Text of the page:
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Verdicts & Settlements

Montana Attorneys Hope to Seize Assets of Andrew Anglin, Elusive Neo-Nazi Founder of The Daily Stormer

— October 1, 2020

Andrew Anglin and The Daily Stormer have been ordered to pay tens of millions of dollars across various judgments–but, with Anglin’s whereabouts unknown, attorneys are hoping they may be able to seize his assets.

Attorneys for a Montana real estate agent are hoping to seize the assets of Andrew Anglin, the founding operator of The Daily Stormer.

The Stormer, notes The Associated Press, is a far-right, neo-Nazi website. Most of its members are white supremacists, some of whom have been accused of harassing, assaulting, or otherwise targeting racial and religious minorities for abuse.

More than a year ago, a federal judge in Montana ordered Anglin to pay $14 million to Tanya Gersh.

Anglin, says The A.P., organized a digital “troll storm” against Gersh—who is Jewish—and her family.

In posts on the Stormer, Anglin said that Gersh was participating in some sort of Jewish-led “extortion racket” against the mother of another white nationalist ideologue, Richard Spencer. In supposed retaliation for Gersh “forcing” Spencer’s mother to sell her room, Anglin publicized Gersh’s address, telephone, and other personal information on his website, alongside pictures of her family members and young son.

Alt-right members attending the Charlottesville 'Unite the Right' Rally in 2017, holding Nazi, Confederate, and Gadsden "Don't Tread on Me" flags.
Alt-right members attending the Charlottesville ‘Unite the Right’ Rally in 2017, holding Nazi, Confederate, and Gadsden “Don’t Tread on Me” flags. Photo by Anthony Crider, cropped by Beyond My Ken, courtesy of Wikimedia Commons. CC BY 2.0

The ensuing “troll storm” led to Gersh receiving a torrent of “hateful” messages and death threats.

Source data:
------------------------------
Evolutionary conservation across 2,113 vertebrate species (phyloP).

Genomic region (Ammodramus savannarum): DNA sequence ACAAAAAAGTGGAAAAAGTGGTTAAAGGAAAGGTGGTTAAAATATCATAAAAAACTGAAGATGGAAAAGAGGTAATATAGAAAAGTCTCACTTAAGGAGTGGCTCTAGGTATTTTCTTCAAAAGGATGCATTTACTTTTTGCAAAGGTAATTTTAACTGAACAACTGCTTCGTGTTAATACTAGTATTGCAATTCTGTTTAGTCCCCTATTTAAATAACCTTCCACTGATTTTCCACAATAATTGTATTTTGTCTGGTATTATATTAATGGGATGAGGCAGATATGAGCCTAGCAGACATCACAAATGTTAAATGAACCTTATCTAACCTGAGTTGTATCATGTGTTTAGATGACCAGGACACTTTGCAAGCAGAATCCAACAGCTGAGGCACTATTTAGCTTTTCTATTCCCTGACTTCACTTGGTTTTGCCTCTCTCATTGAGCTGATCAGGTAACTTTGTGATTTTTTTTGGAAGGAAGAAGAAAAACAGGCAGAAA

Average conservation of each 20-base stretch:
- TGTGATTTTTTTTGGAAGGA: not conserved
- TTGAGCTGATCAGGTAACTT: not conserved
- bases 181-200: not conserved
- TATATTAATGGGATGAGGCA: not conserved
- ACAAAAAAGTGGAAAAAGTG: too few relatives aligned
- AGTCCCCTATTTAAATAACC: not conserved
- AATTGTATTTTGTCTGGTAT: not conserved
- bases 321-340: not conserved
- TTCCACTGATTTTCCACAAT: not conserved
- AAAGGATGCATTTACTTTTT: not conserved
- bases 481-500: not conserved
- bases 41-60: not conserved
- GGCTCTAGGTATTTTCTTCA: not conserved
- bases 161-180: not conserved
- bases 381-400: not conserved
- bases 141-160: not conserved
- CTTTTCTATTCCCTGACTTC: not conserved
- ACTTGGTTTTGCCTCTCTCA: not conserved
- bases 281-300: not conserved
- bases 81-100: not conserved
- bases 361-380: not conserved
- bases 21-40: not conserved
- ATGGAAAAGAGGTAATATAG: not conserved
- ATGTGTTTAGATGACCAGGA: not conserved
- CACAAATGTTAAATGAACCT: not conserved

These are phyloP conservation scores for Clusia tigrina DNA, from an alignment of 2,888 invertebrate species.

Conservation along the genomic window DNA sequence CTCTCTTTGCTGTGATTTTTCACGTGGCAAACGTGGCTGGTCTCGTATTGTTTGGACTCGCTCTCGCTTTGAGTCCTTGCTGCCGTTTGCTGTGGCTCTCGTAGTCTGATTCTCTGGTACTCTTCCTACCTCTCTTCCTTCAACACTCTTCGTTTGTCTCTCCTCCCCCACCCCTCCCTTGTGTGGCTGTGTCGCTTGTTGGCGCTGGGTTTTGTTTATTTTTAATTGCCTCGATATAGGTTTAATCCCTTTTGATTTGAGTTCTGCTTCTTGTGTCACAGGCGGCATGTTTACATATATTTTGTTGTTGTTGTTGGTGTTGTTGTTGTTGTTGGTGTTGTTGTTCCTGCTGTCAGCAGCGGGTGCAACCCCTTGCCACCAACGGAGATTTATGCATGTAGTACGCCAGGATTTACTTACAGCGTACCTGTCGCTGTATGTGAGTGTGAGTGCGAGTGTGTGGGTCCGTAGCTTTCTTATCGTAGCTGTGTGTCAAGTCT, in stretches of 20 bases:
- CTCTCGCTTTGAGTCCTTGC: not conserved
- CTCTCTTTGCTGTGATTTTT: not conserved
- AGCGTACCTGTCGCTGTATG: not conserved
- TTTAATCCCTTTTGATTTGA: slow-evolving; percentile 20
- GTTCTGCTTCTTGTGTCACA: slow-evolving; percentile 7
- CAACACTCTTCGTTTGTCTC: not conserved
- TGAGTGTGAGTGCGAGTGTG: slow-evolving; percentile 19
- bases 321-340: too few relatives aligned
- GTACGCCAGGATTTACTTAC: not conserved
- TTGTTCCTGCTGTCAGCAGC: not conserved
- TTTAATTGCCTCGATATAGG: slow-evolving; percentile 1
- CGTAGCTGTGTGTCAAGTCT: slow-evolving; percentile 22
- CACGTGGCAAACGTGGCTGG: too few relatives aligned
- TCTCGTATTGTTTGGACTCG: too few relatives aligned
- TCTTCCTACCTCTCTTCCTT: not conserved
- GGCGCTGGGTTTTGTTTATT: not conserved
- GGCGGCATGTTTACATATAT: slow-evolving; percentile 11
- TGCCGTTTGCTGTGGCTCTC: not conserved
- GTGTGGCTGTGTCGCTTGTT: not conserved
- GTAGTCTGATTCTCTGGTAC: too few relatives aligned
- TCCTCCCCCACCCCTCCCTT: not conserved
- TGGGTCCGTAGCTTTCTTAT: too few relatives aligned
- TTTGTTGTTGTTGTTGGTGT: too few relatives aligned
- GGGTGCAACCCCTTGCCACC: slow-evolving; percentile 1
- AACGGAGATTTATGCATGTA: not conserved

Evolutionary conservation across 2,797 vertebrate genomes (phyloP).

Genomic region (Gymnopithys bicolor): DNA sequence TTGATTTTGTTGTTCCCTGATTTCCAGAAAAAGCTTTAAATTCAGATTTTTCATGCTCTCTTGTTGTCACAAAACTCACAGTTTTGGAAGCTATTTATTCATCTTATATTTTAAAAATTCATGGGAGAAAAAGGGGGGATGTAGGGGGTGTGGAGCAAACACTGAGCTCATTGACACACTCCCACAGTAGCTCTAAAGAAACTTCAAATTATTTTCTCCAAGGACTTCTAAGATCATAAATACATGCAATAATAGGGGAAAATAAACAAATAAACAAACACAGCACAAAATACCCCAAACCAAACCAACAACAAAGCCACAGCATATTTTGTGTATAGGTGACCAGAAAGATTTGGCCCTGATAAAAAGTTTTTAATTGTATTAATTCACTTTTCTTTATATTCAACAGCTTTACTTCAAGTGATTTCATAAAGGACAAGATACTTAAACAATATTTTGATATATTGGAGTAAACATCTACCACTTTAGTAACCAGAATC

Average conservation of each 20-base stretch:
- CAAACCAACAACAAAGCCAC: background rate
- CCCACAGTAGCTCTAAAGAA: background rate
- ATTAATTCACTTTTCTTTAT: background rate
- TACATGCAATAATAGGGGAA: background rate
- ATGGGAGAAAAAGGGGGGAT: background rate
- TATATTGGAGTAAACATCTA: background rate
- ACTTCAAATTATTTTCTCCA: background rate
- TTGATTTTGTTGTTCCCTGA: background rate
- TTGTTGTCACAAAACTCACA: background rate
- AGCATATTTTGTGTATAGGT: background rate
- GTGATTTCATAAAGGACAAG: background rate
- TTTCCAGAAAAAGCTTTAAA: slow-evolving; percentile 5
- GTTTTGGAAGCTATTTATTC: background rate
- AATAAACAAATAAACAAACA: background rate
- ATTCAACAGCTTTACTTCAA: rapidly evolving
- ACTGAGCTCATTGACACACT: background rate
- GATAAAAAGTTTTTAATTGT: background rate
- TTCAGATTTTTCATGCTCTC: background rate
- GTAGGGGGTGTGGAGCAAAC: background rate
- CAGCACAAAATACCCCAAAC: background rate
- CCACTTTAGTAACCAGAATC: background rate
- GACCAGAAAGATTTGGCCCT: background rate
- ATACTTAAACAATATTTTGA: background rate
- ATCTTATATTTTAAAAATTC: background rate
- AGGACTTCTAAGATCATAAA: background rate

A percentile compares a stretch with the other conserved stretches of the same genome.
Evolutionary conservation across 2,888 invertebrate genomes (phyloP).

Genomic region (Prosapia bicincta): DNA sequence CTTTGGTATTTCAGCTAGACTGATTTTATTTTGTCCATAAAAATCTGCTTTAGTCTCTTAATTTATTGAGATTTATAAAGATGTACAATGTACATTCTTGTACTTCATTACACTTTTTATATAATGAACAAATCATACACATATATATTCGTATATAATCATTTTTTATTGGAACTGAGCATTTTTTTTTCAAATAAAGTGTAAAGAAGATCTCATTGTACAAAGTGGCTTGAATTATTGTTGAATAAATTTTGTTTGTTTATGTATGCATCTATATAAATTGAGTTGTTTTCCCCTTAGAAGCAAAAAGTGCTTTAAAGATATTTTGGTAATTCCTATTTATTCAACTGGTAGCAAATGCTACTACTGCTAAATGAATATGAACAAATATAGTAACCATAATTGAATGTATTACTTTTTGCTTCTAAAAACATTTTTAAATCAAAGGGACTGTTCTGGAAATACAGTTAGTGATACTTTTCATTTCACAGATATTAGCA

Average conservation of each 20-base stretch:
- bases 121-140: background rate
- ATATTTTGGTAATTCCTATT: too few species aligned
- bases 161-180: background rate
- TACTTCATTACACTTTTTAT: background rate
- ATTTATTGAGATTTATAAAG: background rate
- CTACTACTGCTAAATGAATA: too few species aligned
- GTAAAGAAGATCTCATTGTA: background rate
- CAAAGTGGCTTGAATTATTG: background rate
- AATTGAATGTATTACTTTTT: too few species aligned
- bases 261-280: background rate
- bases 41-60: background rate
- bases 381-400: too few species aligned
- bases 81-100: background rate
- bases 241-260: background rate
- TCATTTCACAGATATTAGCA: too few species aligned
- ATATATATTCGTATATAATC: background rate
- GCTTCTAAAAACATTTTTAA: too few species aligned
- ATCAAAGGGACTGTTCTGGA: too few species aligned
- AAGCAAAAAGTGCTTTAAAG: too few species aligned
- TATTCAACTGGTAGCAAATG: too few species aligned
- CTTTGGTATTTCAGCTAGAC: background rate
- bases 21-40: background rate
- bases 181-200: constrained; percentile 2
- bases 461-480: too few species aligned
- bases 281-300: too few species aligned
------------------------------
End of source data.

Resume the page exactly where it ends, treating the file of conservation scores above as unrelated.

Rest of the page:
However, Anglin’s current whereabouts are unknown; rumors on his location are sparse and inconsistent. While Anglin has been reported as living in Russia, he himself has suggested—somewhat paradoxically—that he moved to Lagos, Nigeria, in 2017.

One way or another, attorneys for Gersh say it is clear neither Anglin nor his neo-Nazi organization have any intention of paying the $14 million judgment.

Now, they are hoping to identify and seize Anglin’s physical assets in the United States. But that is not likely to be an easy task.

Gersh’s Southern Poverty Law Center lawyers have said simply identifying Anglin’s assets will be “time-consuming and extremely complex,” both because Anglin does not cooperate with authorities and because the neo-Nazi ideologue may retain most of whatever wealth he has in hard-to-trace cryptocurrency.

Numerous other people have won judgments against Anglin. They include Muslim-American host Dean Obeidallah, who Anglin falsely accused of supporting Islamist terror.

Later, Anglin published a malicious article implying that Obeidallah had claimed responsibility for the May 2017 suicide-bombing of an Ariana Grande concert in the United Kingdom.

Obeidallah later won a $4.1 million libel lawsuit against Anglin. But The Associated Press reports that he, like Gersh, has been unable to collect.

Anglin was also sued for instigating violence at the August 2017 “Unite the Right” rally in Charlottesville.

Attorneys say that, no matter Anglin’s evasiveness, they will not stop pursuing him.

“We are prepared to follow these defendants around for the rest of their lives to collect on these judgments,” said Integrity First for America’s executive director, Amy Spitalnick, whose organization is backing the Charlottesville-related lawsuit. “That includes seizing any assets, putting liens on their homes, garnishing wages.”


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